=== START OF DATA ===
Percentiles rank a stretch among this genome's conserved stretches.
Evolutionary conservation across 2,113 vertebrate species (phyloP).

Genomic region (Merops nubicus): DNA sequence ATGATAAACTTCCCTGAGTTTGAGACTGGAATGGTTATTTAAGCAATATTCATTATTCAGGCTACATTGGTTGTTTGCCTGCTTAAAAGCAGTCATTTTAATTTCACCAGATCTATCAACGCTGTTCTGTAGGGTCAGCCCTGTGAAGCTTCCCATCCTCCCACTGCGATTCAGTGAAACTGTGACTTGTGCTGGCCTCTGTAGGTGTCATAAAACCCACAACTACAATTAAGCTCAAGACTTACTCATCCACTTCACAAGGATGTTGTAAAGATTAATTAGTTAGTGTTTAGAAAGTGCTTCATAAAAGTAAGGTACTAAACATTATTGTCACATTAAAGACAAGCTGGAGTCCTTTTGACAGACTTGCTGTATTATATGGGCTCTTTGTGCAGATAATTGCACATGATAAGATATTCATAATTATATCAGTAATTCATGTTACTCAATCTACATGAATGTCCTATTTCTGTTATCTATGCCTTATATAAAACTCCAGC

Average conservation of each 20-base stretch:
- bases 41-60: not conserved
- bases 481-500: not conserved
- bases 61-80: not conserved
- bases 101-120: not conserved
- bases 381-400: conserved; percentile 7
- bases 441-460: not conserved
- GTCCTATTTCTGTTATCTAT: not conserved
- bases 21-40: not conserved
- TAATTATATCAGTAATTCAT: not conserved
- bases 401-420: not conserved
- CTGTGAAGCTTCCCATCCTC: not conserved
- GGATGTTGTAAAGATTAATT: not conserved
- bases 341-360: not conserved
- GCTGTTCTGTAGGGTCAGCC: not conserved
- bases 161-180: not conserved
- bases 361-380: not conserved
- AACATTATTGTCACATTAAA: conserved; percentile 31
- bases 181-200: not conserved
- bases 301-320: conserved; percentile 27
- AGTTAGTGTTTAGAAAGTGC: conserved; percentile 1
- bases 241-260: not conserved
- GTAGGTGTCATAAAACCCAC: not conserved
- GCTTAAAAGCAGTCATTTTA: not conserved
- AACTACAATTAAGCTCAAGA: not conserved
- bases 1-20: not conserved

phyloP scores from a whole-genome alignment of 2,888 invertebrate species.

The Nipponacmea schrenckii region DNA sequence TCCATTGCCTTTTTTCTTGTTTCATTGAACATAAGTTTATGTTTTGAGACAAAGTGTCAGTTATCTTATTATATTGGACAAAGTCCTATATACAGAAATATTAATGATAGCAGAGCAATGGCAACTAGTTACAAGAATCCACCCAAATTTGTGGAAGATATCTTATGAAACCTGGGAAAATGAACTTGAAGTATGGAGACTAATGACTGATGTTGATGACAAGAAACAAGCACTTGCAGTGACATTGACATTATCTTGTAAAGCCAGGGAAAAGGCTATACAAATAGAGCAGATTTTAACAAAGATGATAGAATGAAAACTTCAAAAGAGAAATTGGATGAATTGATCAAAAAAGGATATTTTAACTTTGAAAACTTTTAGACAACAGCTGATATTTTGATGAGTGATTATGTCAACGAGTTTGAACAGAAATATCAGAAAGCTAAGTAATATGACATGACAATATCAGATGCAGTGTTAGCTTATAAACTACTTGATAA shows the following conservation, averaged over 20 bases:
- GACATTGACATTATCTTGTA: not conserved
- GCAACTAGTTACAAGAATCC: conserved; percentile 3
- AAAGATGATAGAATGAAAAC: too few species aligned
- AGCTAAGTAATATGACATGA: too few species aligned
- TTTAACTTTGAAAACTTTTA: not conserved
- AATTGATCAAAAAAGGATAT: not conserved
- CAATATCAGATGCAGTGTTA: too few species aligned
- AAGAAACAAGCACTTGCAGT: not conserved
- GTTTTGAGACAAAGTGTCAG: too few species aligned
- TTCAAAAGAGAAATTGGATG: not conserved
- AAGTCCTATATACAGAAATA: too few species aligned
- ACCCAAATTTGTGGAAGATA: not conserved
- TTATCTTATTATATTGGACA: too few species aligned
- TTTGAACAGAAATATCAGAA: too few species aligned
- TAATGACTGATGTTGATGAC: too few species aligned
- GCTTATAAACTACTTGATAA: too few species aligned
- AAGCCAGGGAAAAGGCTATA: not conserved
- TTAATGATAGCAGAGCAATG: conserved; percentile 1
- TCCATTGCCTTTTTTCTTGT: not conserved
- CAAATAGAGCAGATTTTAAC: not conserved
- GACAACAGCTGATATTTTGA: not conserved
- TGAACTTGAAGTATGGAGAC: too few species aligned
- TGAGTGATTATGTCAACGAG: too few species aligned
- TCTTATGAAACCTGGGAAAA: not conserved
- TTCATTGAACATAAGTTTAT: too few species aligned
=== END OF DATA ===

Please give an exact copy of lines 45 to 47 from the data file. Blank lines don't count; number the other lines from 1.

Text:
- TTTGAACAGAAATATCAGAA: too few species aligned
- TAATGACTGATGTTGATGAC: too few species aligned
- GCTTATAAACTACTTGATAA: too few species aligned